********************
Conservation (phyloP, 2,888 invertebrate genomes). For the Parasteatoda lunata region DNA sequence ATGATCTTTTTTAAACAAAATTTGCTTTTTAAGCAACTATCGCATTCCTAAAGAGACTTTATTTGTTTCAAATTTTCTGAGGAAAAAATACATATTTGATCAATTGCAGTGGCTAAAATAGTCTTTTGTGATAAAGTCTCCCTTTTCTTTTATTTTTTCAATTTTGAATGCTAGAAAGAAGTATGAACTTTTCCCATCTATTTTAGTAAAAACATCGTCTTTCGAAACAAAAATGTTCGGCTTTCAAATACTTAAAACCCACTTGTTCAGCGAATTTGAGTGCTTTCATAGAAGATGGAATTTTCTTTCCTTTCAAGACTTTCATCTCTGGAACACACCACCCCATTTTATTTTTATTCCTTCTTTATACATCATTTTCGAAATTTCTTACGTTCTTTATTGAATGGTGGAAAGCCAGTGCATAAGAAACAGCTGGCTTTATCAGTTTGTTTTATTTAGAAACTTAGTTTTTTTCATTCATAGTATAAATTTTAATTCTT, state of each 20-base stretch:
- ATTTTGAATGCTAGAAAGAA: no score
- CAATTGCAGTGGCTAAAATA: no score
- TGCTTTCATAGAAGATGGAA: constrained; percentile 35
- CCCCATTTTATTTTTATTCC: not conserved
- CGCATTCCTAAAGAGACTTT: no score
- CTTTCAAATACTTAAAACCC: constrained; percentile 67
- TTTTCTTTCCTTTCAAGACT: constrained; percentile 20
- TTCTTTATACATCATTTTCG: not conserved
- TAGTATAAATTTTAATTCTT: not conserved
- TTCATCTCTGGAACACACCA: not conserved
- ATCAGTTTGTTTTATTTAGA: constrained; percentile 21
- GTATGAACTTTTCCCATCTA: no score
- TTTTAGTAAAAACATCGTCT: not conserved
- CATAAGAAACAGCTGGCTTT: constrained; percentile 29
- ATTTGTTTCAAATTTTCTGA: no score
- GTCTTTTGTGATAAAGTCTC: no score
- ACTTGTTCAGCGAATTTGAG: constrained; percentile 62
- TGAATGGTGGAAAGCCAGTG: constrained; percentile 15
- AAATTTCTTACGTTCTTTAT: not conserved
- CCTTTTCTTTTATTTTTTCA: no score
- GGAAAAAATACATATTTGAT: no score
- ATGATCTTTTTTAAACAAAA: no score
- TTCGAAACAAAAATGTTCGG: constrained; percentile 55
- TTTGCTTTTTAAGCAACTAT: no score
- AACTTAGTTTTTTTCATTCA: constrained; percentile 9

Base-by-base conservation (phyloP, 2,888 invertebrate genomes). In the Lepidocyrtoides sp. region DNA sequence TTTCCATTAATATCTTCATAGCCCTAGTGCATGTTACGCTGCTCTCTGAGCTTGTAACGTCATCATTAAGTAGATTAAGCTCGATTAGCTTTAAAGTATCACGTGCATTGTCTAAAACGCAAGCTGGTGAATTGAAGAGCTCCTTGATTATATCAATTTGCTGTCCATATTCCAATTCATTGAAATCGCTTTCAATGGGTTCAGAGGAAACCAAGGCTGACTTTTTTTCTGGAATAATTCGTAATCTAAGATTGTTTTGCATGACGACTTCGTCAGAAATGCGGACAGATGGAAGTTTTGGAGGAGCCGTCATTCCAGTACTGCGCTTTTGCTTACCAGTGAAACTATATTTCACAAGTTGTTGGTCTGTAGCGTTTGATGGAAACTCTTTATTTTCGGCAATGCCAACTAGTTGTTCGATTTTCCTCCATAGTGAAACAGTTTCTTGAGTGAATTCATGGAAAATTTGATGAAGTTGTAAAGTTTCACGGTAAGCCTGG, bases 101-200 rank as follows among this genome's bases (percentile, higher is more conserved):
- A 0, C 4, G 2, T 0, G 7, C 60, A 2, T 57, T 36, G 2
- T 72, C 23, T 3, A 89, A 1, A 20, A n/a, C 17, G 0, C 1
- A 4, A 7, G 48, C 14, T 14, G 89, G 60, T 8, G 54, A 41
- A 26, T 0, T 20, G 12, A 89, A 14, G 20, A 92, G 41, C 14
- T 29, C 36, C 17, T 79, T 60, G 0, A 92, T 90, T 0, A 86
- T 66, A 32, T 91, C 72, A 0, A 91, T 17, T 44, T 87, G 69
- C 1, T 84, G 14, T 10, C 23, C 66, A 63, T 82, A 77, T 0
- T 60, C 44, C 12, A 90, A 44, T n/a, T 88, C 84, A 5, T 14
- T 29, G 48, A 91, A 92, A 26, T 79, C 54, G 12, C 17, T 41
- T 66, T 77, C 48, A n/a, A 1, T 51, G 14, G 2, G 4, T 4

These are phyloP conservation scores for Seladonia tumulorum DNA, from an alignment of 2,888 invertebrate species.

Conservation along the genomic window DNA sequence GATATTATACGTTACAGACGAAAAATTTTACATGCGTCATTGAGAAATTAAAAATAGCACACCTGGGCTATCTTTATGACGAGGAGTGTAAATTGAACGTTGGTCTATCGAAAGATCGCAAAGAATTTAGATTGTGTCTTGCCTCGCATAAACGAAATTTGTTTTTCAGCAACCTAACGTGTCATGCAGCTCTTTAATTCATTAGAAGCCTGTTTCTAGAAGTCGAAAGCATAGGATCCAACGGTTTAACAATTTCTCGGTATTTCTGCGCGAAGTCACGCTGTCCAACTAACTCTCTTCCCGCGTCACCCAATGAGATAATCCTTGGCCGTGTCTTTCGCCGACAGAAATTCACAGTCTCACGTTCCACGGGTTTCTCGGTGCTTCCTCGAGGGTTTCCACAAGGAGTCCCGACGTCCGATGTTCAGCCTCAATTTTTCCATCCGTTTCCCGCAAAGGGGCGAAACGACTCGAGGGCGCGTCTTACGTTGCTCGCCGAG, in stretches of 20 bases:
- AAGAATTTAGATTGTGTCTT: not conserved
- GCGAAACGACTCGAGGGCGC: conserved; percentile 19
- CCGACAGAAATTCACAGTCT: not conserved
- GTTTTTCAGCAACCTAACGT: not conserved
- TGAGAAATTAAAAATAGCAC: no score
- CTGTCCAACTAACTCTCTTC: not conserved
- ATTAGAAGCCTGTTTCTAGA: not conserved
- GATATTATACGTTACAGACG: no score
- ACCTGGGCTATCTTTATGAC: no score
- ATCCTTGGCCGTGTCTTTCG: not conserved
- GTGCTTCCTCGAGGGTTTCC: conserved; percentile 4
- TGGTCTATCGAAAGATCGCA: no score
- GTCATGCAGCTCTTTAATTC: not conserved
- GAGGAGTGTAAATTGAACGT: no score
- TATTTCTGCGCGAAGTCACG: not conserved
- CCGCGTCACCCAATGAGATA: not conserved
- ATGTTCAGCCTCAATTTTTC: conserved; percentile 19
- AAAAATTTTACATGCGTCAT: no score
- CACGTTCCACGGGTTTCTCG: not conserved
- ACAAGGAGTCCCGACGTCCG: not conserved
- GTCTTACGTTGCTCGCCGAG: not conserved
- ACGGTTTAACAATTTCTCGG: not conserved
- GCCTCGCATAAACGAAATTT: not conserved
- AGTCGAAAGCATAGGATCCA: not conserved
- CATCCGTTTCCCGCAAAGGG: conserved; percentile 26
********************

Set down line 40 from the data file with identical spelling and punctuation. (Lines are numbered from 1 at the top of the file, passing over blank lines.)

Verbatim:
- AAGAATTTAGATTGTGTCTT: not conserved